We called, and you answered. Thank you. As you have read in this magazine, the BJC has been leading the effort to organize the religious community in expressing our concerns about changing the tax law in ways that would put pressure on houses of worship to endorse candidates and otherwise involve themselves in partisan election activity. We helped create Faith-Voices.org, a platform for faith leaders, both clergy and laity, to add their names and say in their own words why changing the “Johnson Amendment” would negatively impact their communities.
To date, more than 4,000 pastors, priests, rabbis, imams, ministers, chaplains, lay leaders, deacons and Sunday school teachers have spoken out about how changing the tax law would damage their religious communities. You can hear directly from some of them:
“The pulpit must remain free and not sold to the highest political bidder.” —Dr. Danny Chisholm, Senior Pastor, University Heights Baptist Church in Springfield, Missouri
“The separation between church and state is good for the church because it prevents further division within the Body of Christ. Pulpits are for preaching the Good News, not campaigning.”
—Rev. Dr. Todd Blake, Pastor, Madison Heights Baptist Church in Madison Heights, Virginia
“Opening wide the church’s doors to partisan politics and politicizing our houses of worship by repealing the Johnson Amendment is bad for religion and bad for our political process.” —Rev. Andrew Daugherty, Senior Pastor, Pine Street Church in Boulder, Colorado
“Pastors can already speak to the issues they care about from a biblical perspective without being joined at the hip with a particular candidate. Truth and justice are not limited to partisan politics and they transcend any political ideology.” —Rev. Dr. Timothy Tee Boddie, General Secretary, Progressive National Baptist Convention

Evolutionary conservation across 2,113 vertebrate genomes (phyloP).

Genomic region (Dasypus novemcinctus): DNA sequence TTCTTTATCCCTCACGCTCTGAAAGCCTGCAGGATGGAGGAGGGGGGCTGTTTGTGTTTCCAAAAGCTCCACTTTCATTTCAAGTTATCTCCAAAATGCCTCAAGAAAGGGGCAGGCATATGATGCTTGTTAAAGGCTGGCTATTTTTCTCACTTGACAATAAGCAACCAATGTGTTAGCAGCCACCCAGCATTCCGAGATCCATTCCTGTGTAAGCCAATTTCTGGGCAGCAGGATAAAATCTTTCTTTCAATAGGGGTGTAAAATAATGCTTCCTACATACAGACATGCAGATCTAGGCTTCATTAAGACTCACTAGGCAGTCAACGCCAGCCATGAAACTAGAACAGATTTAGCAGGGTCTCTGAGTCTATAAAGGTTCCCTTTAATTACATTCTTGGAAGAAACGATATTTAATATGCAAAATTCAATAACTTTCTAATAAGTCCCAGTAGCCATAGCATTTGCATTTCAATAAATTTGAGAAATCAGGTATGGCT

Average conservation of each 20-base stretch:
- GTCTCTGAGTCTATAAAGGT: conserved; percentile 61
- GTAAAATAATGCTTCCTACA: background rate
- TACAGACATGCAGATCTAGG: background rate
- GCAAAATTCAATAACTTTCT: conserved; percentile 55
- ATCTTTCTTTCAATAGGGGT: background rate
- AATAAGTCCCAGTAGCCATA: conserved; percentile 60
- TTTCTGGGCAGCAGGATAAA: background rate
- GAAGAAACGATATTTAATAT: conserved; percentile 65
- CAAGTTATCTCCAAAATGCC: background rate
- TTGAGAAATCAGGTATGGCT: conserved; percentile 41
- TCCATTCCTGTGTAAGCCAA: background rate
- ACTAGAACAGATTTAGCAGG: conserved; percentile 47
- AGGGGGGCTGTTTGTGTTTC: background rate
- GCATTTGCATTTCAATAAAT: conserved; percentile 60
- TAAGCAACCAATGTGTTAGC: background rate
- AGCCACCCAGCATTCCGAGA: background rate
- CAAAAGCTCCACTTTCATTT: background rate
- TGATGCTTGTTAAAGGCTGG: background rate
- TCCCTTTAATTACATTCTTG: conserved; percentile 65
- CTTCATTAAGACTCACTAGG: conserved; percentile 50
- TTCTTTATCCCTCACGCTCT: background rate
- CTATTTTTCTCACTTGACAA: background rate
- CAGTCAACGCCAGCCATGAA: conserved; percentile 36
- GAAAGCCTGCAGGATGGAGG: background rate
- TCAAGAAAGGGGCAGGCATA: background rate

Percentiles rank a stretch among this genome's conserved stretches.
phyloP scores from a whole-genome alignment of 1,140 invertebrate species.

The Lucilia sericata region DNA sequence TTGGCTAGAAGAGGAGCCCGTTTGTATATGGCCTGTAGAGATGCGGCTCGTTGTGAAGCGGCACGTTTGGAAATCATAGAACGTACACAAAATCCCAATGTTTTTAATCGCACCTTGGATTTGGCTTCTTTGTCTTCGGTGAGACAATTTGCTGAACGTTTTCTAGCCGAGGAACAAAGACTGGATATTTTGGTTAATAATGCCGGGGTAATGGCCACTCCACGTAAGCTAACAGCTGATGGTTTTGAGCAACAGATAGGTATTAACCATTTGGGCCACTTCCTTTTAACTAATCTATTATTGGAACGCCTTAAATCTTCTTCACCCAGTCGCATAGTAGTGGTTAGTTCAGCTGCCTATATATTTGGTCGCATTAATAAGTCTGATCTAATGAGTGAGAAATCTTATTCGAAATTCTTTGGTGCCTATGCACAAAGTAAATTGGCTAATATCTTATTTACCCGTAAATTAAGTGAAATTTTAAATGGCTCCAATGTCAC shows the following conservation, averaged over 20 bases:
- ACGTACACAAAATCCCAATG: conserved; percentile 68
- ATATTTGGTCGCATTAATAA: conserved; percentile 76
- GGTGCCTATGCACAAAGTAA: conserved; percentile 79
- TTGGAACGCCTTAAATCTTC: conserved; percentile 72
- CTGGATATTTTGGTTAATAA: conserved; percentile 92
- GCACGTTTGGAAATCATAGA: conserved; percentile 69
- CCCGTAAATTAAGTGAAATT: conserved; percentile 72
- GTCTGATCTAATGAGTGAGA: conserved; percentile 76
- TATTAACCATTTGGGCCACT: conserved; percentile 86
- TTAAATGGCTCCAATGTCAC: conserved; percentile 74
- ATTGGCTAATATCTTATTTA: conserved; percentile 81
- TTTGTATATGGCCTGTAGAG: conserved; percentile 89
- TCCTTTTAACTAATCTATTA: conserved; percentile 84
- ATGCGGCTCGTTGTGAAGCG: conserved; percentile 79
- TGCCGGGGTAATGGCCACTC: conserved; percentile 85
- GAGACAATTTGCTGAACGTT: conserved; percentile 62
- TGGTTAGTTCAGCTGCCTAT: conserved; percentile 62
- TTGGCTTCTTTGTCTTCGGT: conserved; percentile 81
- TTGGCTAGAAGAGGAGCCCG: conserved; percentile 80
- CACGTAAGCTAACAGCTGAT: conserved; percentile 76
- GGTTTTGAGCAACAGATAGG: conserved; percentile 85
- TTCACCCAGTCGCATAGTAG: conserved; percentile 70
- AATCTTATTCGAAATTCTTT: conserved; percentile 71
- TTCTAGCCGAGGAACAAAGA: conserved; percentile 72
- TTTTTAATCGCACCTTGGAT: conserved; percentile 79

“Maintaining our churches free of this type of political influence is essential to maintaining the religious liberty we enjoy.” —Jesse Rincones, Executive Director, Hispanic Baptist Convention of Texas
My pastor, the Rev. Julie Pennington-Russell of First Baptist Church of Washington, D.C., said, “I can’t think of anything more divisive and toxic for houses of worship than to be co-opted or pressured by politicians seeking endorsements during campaign seasons.”
I am grateful for these leaders and the thousands of others who have joined this large and diverse choir in asking Congress to keep the law that protects the nonpartisanship of our houses of worship and other 501(c)(3) nonprofits. I hope you will add your voice to this effort at Faith-Voices.org and then share this opportunity with other faith leaders in your church and in your community. Changes to the “Johnson Amendment” are being considered this fall as Congress debates tax reform and heads toward a December deadline to fund the government for 2018. A strong response from the faith community will be critical to the effort to keep the law intact.
Our experience with Faith-Voices.org demonstrates that we all have a role to play in safeguarding religious freedom for all. We at the BJC will continue to call on you to be an advocate for our First Freedom in your communities on this and other issues in a variety of ways, whether that be contacting your member of Congress, writing a letter to the editor, speaking to your congregation or interfaith coalition, or sharing your experiences of standing up for religious freedom for all.
Our young advocates have led the way. You will read about the outstanding class of BJC Fellows we welcomed this summer and how they have been inspired to engage in our work. You also will read about the Religious Liberty Council’s high school essay contest, which engages students by asking them to research a religious liberty issue, analyze the arguments and express a point of view.
Yusra Ahmed of Quincy, Massachusetts defended religious liberty in her winning essay “Compassion Before Fear.” Yusra, a college freshman at the University of Chicago, is Muslim. She wrote in a personal way about some of her experiences being the target of religious intolerance and how government policy can perpetuate prejudice.
Speaking to the BJC Board of Directors during our annual meeting this fall, Yusra told us what she learned about Baptists as part of the writing process. She said that “actions speak louder than words,” and she talked about the significance of seeing others defend her rights. “I don’t think anything’s going to change unless we all band together, and seeing this solidarity and knowing that you’ve got our back is a great thing.”
I couldn’t agree more. I am grateful for Yusra’s response to our call, for our BJC Fellows and for the many ways you use your voice to provide this Baptist witness of religious freedom for all.